by Joseph Coletti
Senior Fellow, Fiscal Studies, John Locke Foundation
Kansas has been criticized since 2012 for cutting taxes irresponsibly, despite a court-ordered increase in education spending. Tax cuts in the Sunflower State may have been larger than circumstances warranted, but state spending played its role. We have contrasted the Kansas experience with North Carolina’s spending reductions in the early stages of tax reform and continued slow spending growth, which have made possible sustained rate reducing tax reforms. North Carolina’s recent policy also provides a distinct improvement from fiscal policy in decade before 2011.
Alaska’s disastrous expectations of a return to high oil prices in recent years left the state making regular withdrawals (totaling $16 billion since 2014) from its savings reserve and since 2016 cutting the Permanent Fund Dividend payment to every Alaskan. Both budget ploys were also necessary because nobody wanted to cut spending on programs.
Newly elected Gov. Mike Dunleavy in December said the state faced another $1.6 billion shortfall this year in the $11.5 billion spending plan left by his predecessor, Bill Walker. Dunleavy campaigned on a promise to restore the statutorily mandated dividend payment, which would total $3,000 per person this year instead of the $1,600 currently budgeted.
After the legislature cut spending in its budget bill, Dunleavy used his line-item veto to eliminate $400 million in spending, including $130 million for the University of Alaska, 40% of its state appropriation (16% of the University’s total budget). He also agreed to keep the dividend at $1,600 for now, though he hopes a special session later this year will provide the $1,400. Overall, he claimed the savings would cut the deficit in half. Public outcry forced the governor and legislators to restore $156 million this month, though Dunleavy has not given up despite a recall effort.
Washington Post columnist Henry Olsen of the Ethics and Public Policy Center says the episode demonstrates the impossibility of “trying to close the federal budget gap through budget-cutting alone, as conservative groups want.” Instead, he says, “the annual $1 trillion federal budget deficit will not be significantly reduced or closed without large tax increases, reductions in spending Republicans value, or both.”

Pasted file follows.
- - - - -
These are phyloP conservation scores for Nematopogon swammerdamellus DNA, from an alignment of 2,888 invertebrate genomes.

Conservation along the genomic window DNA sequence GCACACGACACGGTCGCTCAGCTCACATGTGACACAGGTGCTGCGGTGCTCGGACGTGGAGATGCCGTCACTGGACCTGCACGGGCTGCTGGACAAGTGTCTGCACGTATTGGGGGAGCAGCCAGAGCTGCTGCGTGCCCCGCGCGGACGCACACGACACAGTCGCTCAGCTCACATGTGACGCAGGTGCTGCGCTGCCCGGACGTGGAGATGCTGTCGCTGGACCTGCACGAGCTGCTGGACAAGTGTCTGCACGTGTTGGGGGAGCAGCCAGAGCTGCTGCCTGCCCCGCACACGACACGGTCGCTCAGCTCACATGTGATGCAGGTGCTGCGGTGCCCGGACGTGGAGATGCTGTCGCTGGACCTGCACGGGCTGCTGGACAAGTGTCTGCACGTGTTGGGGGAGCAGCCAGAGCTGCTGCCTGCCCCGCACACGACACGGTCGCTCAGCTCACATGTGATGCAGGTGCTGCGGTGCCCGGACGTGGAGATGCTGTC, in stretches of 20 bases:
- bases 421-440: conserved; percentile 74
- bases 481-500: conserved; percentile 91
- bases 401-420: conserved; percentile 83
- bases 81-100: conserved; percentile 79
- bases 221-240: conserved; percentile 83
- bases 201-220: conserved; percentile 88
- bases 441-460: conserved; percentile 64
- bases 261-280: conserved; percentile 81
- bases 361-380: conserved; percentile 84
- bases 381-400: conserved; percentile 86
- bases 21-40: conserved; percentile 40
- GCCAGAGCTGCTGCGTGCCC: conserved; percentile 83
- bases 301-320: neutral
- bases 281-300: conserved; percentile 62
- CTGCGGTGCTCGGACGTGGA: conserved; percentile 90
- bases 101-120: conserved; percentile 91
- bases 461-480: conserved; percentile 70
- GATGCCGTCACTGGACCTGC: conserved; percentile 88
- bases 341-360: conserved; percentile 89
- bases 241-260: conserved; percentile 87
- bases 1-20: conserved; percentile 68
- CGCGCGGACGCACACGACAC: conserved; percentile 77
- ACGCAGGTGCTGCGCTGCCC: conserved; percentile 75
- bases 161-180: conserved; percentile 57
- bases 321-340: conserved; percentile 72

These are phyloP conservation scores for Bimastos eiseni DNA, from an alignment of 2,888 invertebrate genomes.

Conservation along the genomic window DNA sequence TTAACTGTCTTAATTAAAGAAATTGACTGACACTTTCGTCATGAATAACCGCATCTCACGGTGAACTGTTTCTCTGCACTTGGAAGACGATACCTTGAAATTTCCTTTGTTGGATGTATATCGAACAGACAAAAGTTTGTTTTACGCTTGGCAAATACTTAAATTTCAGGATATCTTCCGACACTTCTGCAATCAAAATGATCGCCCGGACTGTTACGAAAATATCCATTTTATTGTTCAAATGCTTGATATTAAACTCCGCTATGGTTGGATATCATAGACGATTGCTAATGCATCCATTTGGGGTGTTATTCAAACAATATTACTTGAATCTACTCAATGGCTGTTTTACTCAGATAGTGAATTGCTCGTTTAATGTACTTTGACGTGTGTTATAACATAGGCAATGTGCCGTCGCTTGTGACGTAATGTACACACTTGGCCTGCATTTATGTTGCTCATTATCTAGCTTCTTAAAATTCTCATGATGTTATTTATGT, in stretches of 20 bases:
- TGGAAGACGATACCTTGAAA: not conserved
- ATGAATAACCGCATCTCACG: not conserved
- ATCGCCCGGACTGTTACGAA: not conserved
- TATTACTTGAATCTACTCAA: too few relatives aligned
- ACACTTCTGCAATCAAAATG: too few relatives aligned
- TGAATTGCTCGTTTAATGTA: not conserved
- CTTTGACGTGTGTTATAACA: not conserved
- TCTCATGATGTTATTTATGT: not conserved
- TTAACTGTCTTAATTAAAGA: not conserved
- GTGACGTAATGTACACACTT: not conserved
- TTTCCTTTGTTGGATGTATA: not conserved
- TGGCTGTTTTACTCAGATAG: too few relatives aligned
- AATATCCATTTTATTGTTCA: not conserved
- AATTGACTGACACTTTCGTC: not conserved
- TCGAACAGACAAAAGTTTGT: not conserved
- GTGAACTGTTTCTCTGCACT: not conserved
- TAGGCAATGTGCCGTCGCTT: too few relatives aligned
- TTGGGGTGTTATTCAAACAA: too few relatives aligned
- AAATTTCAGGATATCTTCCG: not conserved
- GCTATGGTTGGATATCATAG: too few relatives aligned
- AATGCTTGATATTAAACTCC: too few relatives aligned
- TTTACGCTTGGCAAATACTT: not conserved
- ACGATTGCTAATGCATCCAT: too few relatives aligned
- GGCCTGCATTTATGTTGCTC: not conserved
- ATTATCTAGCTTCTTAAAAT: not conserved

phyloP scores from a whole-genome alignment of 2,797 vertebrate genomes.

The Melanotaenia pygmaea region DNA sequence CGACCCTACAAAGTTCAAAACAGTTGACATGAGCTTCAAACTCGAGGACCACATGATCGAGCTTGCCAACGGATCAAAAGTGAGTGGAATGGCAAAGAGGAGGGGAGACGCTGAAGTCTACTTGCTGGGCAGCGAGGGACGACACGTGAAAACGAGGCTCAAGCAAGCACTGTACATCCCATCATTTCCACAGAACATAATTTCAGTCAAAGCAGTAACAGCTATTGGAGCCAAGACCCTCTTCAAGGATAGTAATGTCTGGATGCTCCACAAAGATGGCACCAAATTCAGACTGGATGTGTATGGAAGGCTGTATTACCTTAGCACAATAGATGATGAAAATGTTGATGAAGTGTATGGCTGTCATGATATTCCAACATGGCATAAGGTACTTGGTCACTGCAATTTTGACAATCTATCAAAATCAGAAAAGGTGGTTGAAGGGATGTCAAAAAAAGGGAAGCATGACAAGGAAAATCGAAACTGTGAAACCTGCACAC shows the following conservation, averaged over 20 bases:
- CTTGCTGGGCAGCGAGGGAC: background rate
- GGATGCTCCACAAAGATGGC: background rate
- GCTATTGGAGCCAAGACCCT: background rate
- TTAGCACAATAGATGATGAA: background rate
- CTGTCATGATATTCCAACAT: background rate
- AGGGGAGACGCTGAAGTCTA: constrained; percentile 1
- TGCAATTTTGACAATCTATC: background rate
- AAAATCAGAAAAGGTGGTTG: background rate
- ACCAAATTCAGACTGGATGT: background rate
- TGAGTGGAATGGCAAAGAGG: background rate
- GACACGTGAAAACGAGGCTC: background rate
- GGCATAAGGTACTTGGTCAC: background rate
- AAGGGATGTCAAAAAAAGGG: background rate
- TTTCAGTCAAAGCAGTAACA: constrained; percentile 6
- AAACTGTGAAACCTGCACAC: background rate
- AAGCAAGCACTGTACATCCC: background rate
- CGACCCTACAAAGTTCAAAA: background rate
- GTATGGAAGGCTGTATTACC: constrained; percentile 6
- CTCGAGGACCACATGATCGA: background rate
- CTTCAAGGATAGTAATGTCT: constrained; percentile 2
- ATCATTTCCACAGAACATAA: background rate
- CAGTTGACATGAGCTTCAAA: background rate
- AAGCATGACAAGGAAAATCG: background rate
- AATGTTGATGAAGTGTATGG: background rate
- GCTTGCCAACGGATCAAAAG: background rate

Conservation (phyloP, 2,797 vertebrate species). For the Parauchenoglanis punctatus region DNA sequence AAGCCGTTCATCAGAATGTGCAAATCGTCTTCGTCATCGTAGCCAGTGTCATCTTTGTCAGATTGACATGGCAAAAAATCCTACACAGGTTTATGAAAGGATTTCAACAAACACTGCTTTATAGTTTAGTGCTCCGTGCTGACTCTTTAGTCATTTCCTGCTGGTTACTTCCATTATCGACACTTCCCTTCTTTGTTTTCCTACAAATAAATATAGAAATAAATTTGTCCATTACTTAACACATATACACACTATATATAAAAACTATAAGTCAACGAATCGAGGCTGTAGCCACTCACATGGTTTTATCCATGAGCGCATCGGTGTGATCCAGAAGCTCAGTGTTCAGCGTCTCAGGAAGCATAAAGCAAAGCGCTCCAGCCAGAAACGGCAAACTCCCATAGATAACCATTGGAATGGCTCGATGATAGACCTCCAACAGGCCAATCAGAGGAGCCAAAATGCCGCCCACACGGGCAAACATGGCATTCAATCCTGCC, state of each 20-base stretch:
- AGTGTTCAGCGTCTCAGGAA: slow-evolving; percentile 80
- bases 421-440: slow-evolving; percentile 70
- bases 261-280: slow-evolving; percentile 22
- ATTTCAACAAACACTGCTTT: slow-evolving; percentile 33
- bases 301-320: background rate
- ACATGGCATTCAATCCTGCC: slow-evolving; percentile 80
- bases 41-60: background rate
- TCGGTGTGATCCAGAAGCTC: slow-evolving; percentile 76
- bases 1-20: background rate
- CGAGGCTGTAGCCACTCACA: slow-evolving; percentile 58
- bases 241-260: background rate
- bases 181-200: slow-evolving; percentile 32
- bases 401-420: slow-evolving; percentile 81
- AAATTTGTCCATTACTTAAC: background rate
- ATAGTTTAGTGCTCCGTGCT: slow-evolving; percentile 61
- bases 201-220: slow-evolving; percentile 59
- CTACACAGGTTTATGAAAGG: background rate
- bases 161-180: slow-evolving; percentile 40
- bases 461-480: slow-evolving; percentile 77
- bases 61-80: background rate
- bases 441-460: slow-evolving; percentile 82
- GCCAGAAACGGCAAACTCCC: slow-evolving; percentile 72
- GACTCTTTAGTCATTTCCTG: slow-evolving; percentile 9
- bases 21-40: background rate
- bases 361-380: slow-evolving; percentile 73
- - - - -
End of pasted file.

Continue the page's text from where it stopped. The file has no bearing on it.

The fact that Alaska has made it as far as it has indicates the limits to Olsen’s pessimism. Bill Walker may have lost the election over the dividend, but a larger dividend is clearly less valued than other programs. It would be better to adjust the formula instead of making ad hoc changes, but even Alaskans are somewhat willing to take less in government benefits than they have been promised. This suggests that entitlement reform may be possible.
The recall effort against Dunleavy is not indicative of anything other than the vehemence with which a small group of people will cling to the status quo. Former Wisconsin Gov. Scott Walker and several state senators were targeted by similar efforts when they took on public unions in that state. They survived, and their reforms have also survived.
If anything, Alaska demonstrates not that spending cuts are impossible but that entitlement cuts are essential and that higher taxes to pay for the current level of federal spending would hit everybody, not just the rich. Spending is indeed the problem for states and for the central government.
North Carolina provides the best example of what is possible when government spends less than it collects. Higher than expected tax revenues can help build savings or be returned to taxpayers. A number of factors helped make this possible, starting with a vibrant economy aided by an improving tax and regulatory environment that provide certainty for businesses. The first step in North Carolina, in Wisconsin, and now in Alaska, has been to recognize the limits of what government can spend on entitlements and other programs. Spending cuts are a better response to fiscal challenges than tax increases.